Basic Tartine Country Bread (based on the recipe of Chad Robertson)

I wanted to make this bread for a long time, since I've read the book of Chad Robertson. It is a special book and caught my attention with 2 things that I love: photography and bread baking. Chad tells his story in the book: how he started to make bread, how he was for many years in the search of the perfect bread recipe, and I have to recognize that I've read it like a novel. I admired his path to succeed as a bread baker and I envy him in the same time that he dedicated his life to bake bread. Well, everybody has his path in life and I'm glad to share with him the same passion.
The book is full of nice photographs either related to moments of his life or directly related to bread baking. These breads are exceptional and they perfectly combine with the content.

Enough with this book that I strongly recommend, let's see what ended up for me following his recipe.
The reason why I have postponed so long this recipe is that requires more time and effort than  Hamelman's recipes. So, I needed a free weekend to pay attention to all the details of the recipe.

I have started the recipe Saturday morning and the bread was ready by lunch on Sunday. I have chosen to make the final fermentation in the fridge because I wanted to use somehow the hours during the night and not to fill a full long day only with bread baking.
As I have already said, I have started the bread at 8am in the morning with the preferment. I let it stay until 5pm. It took some minuted to mix all together plus another  40" for the autolyse. Than I mixed again, and this is how the first hour has passed. Then, I continued with the bulk fermentation for the next 4 hours with stretches and folds every 30 minutes. the dough was very wet at 77% hydration and it was difficult to work with it. that's why it needed so many stretches and folds. And, I don't count that the flour that I find here in Belgium is lower in gluten than the one you can find in US. So this is how I realized that the time was already 10pm. I took out the dough from the bowl that was clearly running in all directions on my wooden board, but after few stretch and folds it became more firm. I divided it in 2 parts, let it rest as it is required in the recipe for another 30 minutes, shape the 2 loafs rounds, put them in bannetons, covered them in plastic bags and let them fermenting over night in the fridge. It was already 11pm after all these steps.
The next day in the morning, I realized the it didn't raised so much so I let them out at room temperature for another 2 hours and baked the one after another.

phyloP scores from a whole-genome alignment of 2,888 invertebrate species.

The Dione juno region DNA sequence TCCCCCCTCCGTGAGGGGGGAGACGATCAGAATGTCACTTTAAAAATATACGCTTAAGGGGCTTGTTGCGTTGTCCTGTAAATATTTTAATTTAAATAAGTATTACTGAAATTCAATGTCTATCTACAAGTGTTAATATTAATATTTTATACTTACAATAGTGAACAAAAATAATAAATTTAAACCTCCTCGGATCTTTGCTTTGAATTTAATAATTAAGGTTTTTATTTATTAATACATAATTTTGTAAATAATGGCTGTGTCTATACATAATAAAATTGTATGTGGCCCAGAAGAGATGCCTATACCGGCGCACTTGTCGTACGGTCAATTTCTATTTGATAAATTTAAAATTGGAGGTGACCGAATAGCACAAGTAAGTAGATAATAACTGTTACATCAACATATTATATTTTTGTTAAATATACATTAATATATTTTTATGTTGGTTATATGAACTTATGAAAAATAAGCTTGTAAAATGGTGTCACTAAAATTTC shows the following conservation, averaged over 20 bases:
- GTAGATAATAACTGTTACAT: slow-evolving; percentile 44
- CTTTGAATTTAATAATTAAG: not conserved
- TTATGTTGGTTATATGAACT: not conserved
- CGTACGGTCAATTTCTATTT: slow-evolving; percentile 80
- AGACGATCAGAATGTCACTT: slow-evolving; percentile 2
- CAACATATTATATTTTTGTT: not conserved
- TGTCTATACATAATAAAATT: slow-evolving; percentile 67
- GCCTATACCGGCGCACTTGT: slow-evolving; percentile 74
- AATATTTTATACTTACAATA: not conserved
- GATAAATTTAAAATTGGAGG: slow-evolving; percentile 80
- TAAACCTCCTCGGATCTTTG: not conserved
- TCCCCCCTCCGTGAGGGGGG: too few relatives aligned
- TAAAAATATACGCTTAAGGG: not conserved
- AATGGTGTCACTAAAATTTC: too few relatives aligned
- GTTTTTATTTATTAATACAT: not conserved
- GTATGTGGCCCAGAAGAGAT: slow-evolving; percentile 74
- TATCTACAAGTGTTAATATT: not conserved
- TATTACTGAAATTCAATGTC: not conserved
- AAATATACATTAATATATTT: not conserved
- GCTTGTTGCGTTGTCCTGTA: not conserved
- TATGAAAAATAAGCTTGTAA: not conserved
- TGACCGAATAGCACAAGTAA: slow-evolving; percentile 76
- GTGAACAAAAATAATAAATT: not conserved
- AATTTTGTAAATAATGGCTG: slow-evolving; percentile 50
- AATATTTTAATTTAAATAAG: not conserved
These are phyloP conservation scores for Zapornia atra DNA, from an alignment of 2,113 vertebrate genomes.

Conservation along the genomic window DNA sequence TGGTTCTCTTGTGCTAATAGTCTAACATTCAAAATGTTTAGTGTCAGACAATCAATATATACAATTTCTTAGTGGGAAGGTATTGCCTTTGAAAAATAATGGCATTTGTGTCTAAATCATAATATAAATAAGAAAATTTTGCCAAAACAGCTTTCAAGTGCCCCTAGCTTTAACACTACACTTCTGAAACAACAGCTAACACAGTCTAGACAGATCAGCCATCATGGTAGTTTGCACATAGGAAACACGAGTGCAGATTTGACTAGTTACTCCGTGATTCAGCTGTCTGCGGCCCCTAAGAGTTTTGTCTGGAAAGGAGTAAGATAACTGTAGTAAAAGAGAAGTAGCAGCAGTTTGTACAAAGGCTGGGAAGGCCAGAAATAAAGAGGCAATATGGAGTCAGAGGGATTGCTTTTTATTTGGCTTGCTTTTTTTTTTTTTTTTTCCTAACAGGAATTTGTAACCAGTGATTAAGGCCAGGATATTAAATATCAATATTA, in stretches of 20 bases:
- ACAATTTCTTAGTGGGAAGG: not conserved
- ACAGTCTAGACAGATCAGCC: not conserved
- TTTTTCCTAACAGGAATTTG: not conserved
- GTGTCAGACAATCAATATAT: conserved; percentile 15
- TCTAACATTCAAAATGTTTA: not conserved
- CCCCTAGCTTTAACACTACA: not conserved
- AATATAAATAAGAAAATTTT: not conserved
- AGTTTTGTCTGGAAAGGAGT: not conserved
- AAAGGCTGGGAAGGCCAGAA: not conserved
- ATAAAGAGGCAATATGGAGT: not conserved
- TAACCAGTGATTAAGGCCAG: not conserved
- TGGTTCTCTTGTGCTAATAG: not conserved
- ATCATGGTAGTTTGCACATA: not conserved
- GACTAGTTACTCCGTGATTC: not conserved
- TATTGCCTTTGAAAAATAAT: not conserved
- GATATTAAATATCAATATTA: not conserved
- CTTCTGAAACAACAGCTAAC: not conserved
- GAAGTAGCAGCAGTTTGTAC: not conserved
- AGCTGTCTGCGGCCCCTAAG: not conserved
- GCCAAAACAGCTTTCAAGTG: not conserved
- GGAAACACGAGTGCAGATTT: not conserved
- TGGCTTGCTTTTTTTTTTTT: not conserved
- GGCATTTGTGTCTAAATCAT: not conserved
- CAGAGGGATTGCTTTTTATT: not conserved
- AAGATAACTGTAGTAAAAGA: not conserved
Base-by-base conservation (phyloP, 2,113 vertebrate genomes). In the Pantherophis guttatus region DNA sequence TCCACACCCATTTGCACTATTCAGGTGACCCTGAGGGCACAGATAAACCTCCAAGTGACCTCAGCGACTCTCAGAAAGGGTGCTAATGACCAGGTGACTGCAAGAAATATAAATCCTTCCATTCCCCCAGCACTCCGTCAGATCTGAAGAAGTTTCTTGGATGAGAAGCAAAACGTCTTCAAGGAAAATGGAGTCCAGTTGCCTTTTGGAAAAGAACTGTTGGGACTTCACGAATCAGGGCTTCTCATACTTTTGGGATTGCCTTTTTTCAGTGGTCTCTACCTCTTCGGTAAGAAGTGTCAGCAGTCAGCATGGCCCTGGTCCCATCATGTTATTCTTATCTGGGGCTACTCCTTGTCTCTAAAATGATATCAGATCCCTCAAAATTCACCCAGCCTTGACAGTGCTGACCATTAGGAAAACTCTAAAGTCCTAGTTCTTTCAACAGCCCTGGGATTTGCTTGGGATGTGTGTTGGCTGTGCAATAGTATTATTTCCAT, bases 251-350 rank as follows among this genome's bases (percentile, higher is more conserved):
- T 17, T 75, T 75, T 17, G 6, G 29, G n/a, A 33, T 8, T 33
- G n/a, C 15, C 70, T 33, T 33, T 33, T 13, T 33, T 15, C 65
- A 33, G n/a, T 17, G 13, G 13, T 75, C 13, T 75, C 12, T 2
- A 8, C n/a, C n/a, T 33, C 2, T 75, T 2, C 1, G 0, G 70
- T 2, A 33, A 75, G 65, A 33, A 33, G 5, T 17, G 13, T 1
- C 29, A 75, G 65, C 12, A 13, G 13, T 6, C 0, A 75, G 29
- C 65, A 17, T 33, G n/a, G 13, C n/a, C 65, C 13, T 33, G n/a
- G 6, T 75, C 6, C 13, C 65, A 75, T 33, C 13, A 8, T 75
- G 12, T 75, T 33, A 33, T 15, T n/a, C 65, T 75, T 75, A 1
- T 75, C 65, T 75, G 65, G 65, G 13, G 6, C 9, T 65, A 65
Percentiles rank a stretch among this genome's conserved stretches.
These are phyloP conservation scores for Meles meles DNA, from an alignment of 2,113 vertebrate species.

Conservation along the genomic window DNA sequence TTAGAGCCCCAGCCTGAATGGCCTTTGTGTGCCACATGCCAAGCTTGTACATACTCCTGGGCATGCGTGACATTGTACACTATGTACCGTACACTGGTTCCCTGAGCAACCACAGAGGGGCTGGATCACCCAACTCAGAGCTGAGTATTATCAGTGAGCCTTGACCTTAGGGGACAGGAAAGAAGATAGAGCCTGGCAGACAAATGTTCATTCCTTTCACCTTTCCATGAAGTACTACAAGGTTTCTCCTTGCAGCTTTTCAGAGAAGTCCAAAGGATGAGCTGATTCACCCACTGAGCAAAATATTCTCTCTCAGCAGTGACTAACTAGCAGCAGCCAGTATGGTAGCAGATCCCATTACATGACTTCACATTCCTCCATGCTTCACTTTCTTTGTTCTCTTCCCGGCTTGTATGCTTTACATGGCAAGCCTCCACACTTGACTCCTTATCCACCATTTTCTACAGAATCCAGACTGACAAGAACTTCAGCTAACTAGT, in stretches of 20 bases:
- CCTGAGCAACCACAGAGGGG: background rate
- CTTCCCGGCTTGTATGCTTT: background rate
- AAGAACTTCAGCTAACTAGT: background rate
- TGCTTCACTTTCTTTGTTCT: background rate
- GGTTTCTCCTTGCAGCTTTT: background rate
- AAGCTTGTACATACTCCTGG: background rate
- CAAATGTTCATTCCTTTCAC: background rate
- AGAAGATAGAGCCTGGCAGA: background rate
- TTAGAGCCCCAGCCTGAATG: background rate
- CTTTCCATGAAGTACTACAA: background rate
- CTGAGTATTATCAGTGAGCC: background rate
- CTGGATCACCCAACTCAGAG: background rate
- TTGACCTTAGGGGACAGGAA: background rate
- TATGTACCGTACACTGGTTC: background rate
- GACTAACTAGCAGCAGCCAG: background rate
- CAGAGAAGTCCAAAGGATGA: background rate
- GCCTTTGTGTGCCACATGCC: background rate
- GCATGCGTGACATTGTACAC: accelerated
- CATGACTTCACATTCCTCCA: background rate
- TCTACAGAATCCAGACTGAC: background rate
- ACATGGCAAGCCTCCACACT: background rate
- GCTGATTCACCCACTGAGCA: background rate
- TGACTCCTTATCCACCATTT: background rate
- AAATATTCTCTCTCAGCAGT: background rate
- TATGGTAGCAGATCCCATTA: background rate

When I have removed the lid after the first 20 minutes I was a bit disappointed because they haven't raised as much as I would have liked but on the other side they were not looking bad at all.
I didn't wait to cool completely and I cut one for lunch. That taste hit me! A bread that worth all the effort. I will make it again for sure even if I'll try the variations proposed by Chad. I can say that if there is somebody passiond about bread baking, this recipe is a must because even difficult, the effort price is payed by the taste, quality and aroma of the bread.



  • 43g bread flour
  • 42g whole wheat flour
  • 85g water (25ºC / 78ºF)
  • 30g liquid sourdough

Final formula:
  • 900g bread flour
  • 100g whole wheat flour
  • 700+50ml water (27ºC/80ºF)
  • 200g preferment
  • 20g salt


  1. Prepare the preferment by mixing all ingretdients in a bowl and let it covered at room temperature (19ºC / 65ºF) for 8-12 hours
  2. In the mixer's bowl add 700ml water with the preferment and the 2 types of flour. Start the mixer for 3 minutes just to insure that all ingredients are well mixed.
  3. Let the dough rest for 25-40" (autolyse).
  4. Add salt and the remaining 50g water and mix well for 10 minutes.
  5. Cover the bowl with a lid and do the bulk fermentation for the next 3-4 hours. In this time do 2-3 stretch and folds every 30 minutes. DDT 26-28ºC / 78-82ºF.
  6. Remove the dough from the bowl and put in on a board.
  7. Do some more stretch and folds, divide in 2 and preshape as boule.
  8. Let the dough rest for 20-30".
  9. Shape the breads and lay them in floured bannetons .
  10. The final fermentation is done for 3-4 hours at 24-27ºC / 75-80ºF. Alternatively, put the bannetons in the fridge for 8-12 ore.
  11. 40" before the baking, preheat the oven and the dutch oven with its lid at 260ºC / 500ºF.
  12. Put the loafs in the hot cast iron pot. I usualy  lay a small baking sheet on the bottom of the pot to be sure that after baking, the bread will be removed easily.
  13. Score the bread with a sharp blade.
  14. Put the lid on and put the pot back in the oven.
  15. Bake for 20 minutes with the lid on keeping the same temperature and then remove the lid and continue to bake for another 20-25".
  16. For the second bread, repeat the steps 12-15. To avoid that the second bread is not overfermented keep it at a slightly lower room temperature while baking the first one.

The recipe was taken from Chad Robertson - Tartine Bread. (Basic country bread)


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